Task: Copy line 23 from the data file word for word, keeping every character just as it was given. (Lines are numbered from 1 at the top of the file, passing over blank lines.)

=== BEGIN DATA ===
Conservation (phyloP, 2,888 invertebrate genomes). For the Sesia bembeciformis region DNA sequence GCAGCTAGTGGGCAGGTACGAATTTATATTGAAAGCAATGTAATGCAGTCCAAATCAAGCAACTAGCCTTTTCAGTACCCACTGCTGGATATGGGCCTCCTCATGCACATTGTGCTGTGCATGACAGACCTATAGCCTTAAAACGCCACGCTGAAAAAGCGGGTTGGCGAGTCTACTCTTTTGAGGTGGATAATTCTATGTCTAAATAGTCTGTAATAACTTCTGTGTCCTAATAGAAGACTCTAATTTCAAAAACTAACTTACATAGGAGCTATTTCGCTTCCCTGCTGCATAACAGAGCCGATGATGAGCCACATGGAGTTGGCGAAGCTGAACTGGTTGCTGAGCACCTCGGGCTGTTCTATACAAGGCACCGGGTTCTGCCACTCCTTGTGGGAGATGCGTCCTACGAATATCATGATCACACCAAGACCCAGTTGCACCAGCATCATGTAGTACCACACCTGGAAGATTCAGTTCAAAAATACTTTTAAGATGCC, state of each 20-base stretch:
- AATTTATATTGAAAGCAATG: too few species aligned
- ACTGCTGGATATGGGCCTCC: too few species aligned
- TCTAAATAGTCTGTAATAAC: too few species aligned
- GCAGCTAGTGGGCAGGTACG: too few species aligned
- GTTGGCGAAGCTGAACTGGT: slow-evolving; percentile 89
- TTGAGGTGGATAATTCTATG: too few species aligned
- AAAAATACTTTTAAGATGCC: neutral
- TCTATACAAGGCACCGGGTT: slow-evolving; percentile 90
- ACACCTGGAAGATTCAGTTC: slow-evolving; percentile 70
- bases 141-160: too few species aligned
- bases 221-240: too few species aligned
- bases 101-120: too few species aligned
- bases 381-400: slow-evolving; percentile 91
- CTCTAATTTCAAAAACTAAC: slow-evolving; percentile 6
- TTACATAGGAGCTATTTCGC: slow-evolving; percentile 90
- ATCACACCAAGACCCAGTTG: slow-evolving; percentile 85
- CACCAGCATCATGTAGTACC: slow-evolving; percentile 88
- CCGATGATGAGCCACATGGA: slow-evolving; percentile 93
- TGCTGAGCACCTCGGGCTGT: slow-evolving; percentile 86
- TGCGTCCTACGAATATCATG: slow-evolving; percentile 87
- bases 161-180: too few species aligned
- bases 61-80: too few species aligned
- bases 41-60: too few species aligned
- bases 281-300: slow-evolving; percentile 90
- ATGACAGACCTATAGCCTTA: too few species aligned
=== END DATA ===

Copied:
- bases 61-80: too few species aligned